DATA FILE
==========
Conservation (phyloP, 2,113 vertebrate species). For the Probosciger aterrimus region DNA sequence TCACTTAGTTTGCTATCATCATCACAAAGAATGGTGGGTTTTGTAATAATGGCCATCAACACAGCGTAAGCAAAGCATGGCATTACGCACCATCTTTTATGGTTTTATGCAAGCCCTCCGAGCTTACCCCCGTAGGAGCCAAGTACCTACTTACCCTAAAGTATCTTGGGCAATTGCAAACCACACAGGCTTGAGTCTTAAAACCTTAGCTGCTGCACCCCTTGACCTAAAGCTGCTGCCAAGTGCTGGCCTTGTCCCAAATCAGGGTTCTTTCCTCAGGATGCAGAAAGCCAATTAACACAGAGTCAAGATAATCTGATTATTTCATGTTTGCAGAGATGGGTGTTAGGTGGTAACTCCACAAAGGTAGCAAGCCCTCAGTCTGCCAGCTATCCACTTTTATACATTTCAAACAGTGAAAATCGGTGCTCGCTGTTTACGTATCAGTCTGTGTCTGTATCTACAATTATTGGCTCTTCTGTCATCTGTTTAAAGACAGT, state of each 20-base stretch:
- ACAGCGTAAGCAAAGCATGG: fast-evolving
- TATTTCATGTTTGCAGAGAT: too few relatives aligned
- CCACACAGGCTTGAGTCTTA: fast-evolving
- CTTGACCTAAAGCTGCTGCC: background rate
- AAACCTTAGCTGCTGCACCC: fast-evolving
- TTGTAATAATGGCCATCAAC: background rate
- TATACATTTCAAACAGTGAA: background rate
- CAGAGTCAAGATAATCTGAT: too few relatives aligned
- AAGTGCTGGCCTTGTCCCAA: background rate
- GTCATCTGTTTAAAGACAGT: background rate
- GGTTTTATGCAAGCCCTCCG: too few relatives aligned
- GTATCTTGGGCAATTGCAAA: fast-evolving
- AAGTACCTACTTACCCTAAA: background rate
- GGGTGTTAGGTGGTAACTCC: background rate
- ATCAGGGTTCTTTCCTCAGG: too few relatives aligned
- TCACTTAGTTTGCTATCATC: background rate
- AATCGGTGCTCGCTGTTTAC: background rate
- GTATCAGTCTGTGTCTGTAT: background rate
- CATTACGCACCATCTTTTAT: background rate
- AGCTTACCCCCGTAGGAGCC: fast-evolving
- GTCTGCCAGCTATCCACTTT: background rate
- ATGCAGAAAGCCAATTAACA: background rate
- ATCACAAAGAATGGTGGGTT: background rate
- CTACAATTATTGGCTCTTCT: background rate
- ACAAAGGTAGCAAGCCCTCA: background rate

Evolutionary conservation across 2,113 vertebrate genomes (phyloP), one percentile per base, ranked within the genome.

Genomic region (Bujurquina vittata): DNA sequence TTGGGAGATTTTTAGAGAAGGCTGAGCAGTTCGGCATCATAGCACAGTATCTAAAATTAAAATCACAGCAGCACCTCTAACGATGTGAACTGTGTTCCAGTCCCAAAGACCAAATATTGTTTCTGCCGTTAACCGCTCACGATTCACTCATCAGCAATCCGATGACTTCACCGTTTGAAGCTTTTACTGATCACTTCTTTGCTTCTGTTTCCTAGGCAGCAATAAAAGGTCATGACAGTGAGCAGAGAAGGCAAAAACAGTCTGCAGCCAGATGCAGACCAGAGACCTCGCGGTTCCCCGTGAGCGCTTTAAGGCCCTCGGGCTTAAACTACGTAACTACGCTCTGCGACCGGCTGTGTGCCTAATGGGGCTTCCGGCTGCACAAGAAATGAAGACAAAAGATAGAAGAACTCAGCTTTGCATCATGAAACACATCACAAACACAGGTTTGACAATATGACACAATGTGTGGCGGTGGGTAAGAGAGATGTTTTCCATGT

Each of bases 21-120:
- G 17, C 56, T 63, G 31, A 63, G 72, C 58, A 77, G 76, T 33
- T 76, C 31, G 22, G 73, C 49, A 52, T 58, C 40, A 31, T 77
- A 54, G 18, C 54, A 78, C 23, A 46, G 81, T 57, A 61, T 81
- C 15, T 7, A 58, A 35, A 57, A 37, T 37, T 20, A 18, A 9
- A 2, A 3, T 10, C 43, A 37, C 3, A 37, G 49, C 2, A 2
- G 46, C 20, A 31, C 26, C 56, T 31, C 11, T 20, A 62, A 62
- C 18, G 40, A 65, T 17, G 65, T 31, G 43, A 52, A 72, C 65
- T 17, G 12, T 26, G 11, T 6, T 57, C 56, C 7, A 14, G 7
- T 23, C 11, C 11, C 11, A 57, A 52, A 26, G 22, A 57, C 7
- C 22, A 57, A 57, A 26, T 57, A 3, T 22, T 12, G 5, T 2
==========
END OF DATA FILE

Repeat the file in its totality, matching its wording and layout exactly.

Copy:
Conservation (phyloP, 2,113 vertebrate species). For the Probosciger aterrimus region DNA sequence TCACTTAGTTTGCTATCATCATCACAAAGAATGGTGGGTTTTGTAATAATGGCCATCAACACAGCGTAAGCAAAGCATGGCATTACGCACCATCTTTTATGGTTTTATGCAAGCCCTCCGAGCTTACCCCCGTAGGAGCCAAGTACCTACTTACCCTAAAGTATCTTGGGCAATTGCAAACCACACAGGCTTGAGTCTTAAAACCTTAGCTGCTGCACCCCTTGACCTAAAGCTGCTGCCAAGTGCTGGCCTTGTCCCAAATCAGGGTTCTTTCCTCAGGATGCAGAAAGCCAATTAACACAGAGTCAAGATAATCTGATTATTTCATGTTTGCAGAGATGGGTGTTAGGTGGTAACTCCACAAAGGTAGCAAGCCCTCAGTCTGCCAGCTATCCACTTTTATACATTTCAAACAGTGAAAATCGGTGCTCGCTGTTTACGTATCAGTCTGTGTCTGTATCTACAATTATTGGCTCTTCTGTCATCTGTTTAAAGACAGT, state of each 20-base stretch:
- ACAGCGTAAGCAAAGCATGG: fast-evolving
- TATTTCATGTTTGCAGAGAT: too few relatives aligned
- CCACACAGGCTTGAGTCTTA: fast-evolving
- CTTGACCTAAAGCTGCTGCC: background rate
- AAACCTTAGCTGCTGCACCC: fast-evolving
- TTGTAATAATGGCCATCAAC: background rate
- TATACATTTCAAACAGTGAA: background rate
- CAGAGTCAAGATAATCTGAT: too few relatives aligned
- AAGTGCTGGCCTTGTCCCAA: background rate
- GTCATCTGTTTAAAGACAGT: background rate
- GGTTTTATGCAAGCCCTCCG: too few relatives aligned
- GTATCTTGGGCAATTGCAAA: fast-evolving
- AAGTACCTACTTACCCTAAA: background rate
- GGGTGTTAGGTGGTAACTCC: background rate
- ATCAGGGTTCTTTCCTCAGG: too few relatives aligned
- TCACTTAGTTTGCTATCATC: background rate
- AATCGGTGCTCGCTGTTTAC: background rate
- GTATCAGTCTGTGTCTGTAT: background rate
- CATTACGCACCATCTTTTAT: background rate
- AGCTTACCCCCGTAGGAGCC: fast-evolving
- GTCTGCCAGCTATCCACTTT: background rate
- ATGCAGAAAGCCAATTAACA: background rate
- ATCACAAAGAATGGTGGGTT: background rate
- CTACAATTATTGGCTCTTCT: background rate
- ACAAAGGTAGCAAGCCCTCA: background rate

Evolutionary conservation across 2,113 vertebrate genomes (phyloP), one percentile per base, ranked within the genome.

Genomic region (Bujurquina vittata): DNA sequence TTGGGAGATTTTTAGAGAAGGCTGAGCAGTTCGGCATCATAGCACAGTATCTAAAATTAAAATCACAGCAGCACCTCTAACGATGTGAACTGTGTTCCAGTCCCAAAGACCAAATATTGTTTCTGCCGTTAACCGCTCACGATTCACTCATCAGCAATCCGATGACTTCACCGTTTGAAGCTTTTACTGATCACTTCTTTGCTTCTGTTTCCTAGGCAGCAATAAAAGGTCATGACAGTGAGCAGAGAAGGCAAAAACAGTCTGCAGCCAGATGCAGACCAGAGACCTCGCGGTTCCCCGTGAGCGCTTTAAGGCCCTCGGGCTTAAACTACGTAACTACGCTCTGCGACCGGCTGTGTGCCTAATGGGGCTTCCGGCTGCACAAGAAATGAAGACAAAAGATAGAAGAACTCAGCTTTGCATCATGAAACACATCACAAACACAGGTTTGACAATATGACACAATGTGTGGCGGTGGGTAAGAGAGATGTTTTCCATGT

Each of bases 21-120:
- G 17, C 56, T 63, G 31, A 63, G 72, C 58, A 77, G 76, T 33
- T 76, C 31, G 22, G 73, C 49, A 52, T 58, C 40, A 31, T 77
- A 54, G 18, C 54, A 78, C 23, A 46, G 81, T 57, A 61, T 81
- C 15, T 7, A 58, A 35, A 57, A 37, T 37, T 20, A 18, A 9
- A 2, A 3, T 10, C 43, A 37, C 3, A 37, G 49, C 2, A 2
- G 46, C 20, A 31, C 26, C 56, T 31, C 11, T 20, A 62, A 62
- C 18, G 40, A 65, T 17, G 65, T 31, G 43, A 52, A 72, C 65
- T 17, G 12, T 26, G 11, T 6, T 57, C 56, C 7, A 14, G 7
- T 23, C 11, C 11, C 11, A 57, A 52, A 26, G 22, A 57, C 7
- C 22, A 57, A 57, A 26, T 57, A 3, T 22, T 12, G 5, T 2